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New Contributor I
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Intel Spec sheet error?

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Is the intel spec sheet for my Core i5 5200U (laptop) incorrectly written? I know it is a discontinued processor, but I need some information. Under PCI Express Configurations, it states 4x1, 2x4. One line above it states PCI Express Revision 2.0. And right below is stated Max # of PCI Express Lanes 12. Therefore, why is one Configuration 4x1 and the other 2x4.? I thought (wrongly, perhaps) that the Revision number came first and the number of lanes second. In the spec sheet write-up, is the first number referring to how many slots are available by how many lanes(second number)?

Also, on my computer motherboard, the manufacturer looks to have put in an M.2, M-key slot/socket (5 pin). Although intel states this CPU as PCI Express Revision 2.0, does this mean I could put a PCIe 3.0 x4 NVME in this slot??? A bit confused.

If anyone is up for a small challenge, I can submit other system information. Help please.

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Moderator
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Hello @D-Rail 

I wanted to double-check this one for you.

As per the processor's official datasheet document (not just a brief site) the only supported PCI express revision is 2.0 (page 11). To further confirm, the official I/O datasheet only explicitly calls for PCI express 2.0 support (page 54).

I already requested the information on the conflicting site that states the processor supports PCI Express 3.0 to be corrected.

I hope this information helps, and thank you very much for taking your time reporting this issue to us.

Best Regards,

Ronald M.

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Moderator
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Hello D-Rail,

Thank you for posting on the Intel® communities. 


To better assist you I would appreciate it if you could provide more details about your system.


Or please run the following tool and attach the reports generated.  

   

Intel® System Support Utility (Intel® SSU) link


1.      Open the application and click on "Scan" to see the system and device information.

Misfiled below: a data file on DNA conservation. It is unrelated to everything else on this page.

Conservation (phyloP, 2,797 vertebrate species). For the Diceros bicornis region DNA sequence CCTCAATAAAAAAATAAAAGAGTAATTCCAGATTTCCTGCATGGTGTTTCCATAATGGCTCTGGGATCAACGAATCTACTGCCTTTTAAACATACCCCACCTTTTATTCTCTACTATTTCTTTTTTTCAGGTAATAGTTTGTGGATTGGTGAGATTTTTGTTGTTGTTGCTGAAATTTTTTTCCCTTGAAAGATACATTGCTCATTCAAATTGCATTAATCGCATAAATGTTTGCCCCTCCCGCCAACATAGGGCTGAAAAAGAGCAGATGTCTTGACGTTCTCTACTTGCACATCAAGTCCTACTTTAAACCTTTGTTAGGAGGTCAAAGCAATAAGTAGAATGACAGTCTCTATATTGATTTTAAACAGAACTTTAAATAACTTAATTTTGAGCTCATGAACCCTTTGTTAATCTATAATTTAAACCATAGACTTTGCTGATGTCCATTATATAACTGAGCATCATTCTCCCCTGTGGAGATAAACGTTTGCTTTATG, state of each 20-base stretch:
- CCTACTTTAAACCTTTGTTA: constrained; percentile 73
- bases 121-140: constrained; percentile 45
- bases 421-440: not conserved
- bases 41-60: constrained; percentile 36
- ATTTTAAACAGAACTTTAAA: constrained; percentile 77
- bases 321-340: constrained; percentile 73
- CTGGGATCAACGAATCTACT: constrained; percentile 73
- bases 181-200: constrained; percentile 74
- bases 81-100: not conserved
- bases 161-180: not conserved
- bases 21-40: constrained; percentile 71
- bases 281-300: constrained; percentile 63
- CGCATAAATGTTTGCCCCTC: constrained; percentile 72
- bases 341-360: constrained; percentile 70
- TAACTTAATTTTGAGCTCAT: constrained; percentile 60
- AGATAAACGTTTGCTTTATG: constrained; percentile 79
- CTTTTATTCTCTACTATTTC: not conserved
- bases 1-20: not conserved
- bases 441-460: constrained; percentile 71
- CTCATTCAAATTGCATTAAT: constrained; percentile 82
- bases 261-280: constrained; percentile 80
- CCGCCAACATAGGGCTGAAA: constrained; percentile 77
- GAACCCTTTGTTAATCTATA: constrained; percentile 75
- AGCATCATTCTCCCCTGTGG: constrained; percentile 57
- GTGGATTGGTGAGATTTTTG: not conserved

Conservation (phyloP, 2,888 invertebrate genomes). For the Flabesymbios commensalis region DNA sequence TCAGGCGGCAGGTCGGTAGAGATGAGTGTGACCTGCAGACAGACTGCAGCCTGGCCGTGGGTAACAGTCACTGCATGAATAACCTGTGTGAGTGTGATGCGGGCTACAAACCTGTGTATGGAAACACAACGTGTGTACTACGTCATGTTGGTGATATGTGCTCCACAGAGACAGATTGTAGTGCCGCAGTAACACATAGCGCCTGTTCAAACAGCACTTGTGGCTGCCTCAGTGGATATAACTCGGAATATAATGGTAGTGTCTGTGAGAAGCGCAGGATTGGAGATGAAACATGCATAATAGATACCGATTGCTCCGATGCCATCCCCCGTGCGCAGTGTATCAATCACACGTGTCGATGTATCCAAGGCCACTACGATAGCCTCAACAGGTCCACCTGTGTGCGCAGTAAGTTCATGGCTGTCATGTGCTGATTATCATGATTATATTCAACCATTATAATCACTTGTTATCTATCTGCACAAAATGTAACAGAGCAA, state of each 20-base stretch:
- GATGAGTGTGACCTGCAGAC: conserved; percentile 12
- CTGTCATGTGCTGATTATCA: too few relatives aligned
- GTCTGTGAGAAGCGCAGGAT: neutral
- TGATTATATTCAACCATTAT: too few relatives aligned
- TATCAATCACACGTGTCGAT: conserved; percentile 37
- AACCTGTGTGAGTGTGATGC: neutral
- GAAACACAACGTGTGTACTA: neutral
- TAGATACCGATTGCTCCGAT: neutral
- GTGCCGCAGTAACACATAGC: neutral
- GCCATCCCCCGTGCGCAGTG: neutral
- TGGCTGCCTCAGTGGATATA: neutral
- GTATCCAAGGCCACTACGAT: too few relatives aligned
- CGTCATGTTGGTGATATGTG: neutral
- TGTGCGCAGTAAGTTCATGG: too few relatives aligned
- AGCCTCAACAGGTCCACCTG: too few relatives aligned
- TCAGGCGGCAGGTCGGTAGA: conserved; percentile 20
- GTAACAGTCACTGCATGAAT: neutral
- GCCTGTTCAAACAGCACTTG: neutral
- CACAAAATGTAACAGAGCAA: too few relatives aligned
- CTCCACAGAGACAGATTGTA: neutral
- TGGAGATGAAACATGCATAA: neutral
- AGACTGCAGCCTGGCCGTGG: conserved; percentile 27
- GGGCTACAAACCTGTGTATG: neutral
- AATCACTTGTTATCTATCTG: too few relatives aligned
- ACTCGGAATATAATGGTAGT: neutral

2.      By default, Intel® SSU will take you to the "Summary View".  

3.      Click on the menu where it says "Summary" to change to "Detailed View".  

4.      To save your scan, click on "Next", then "Save".  


Esteban D. 

Intel Technical Support Technician


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New Contributor I
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Esteban, Thank you for your reply. Gathering info. Will also run scan you suggested as well and will include results. Be back to you as soon as possible.  D

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Moderator
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Hello D-Rail, 

Thank you for the update. 

We will be waiting for your response to proceed with the assistance. 


Esteban D.  

Intel Technical Support Technician


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New Contributor I
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Hi Esteban,

So, I began this thread because I wasn't sure if my particular Intel Spec Sheet had an error on it or not (regarding the PCIe information) and then when I did a search for ‘chipset’, I couldn’t seem to find it on the Intel website. Now, after my internet university (joking) crash course on computer architecture advancements -specifically on PCIe, M.2, NVMe, NGFF, AHCI, SATA, mSATA, etc....my original concern/question about the Intel Spec Sheet and my computer remains with further requests.

Hopefully, I can now be a bit more focused (and clear) in what I am trying to say.

First, let me try to state more clearly what my goal is and then look at all the potential points (or issues) that may need to be addressed/overcome to determine if my goal is achievable whether it be completely, partially, or not at all.

GOAL: I hope/want/wish to install an NVMe Drive in this computer for which I am including the scan you requested.

Questions:

Does my system have a M.2, PCIe, M-Keyed (NVMe compatible) slot?

Is my system PCIe Gen 2.0? or 3.0?

If my system is Gen 2.0, is there a ‘simple’ way to make it Gen 3.0?

Are there any outstanding issues with my Intel CORE i5 Processor/chipset regarding PCIe functionality that needs to be addressed? (I have questions regarding Intel's 'erratum' concerning the Core i5.)

I have included some URL info below. (p.s. I apologize for this being so long and wordy.).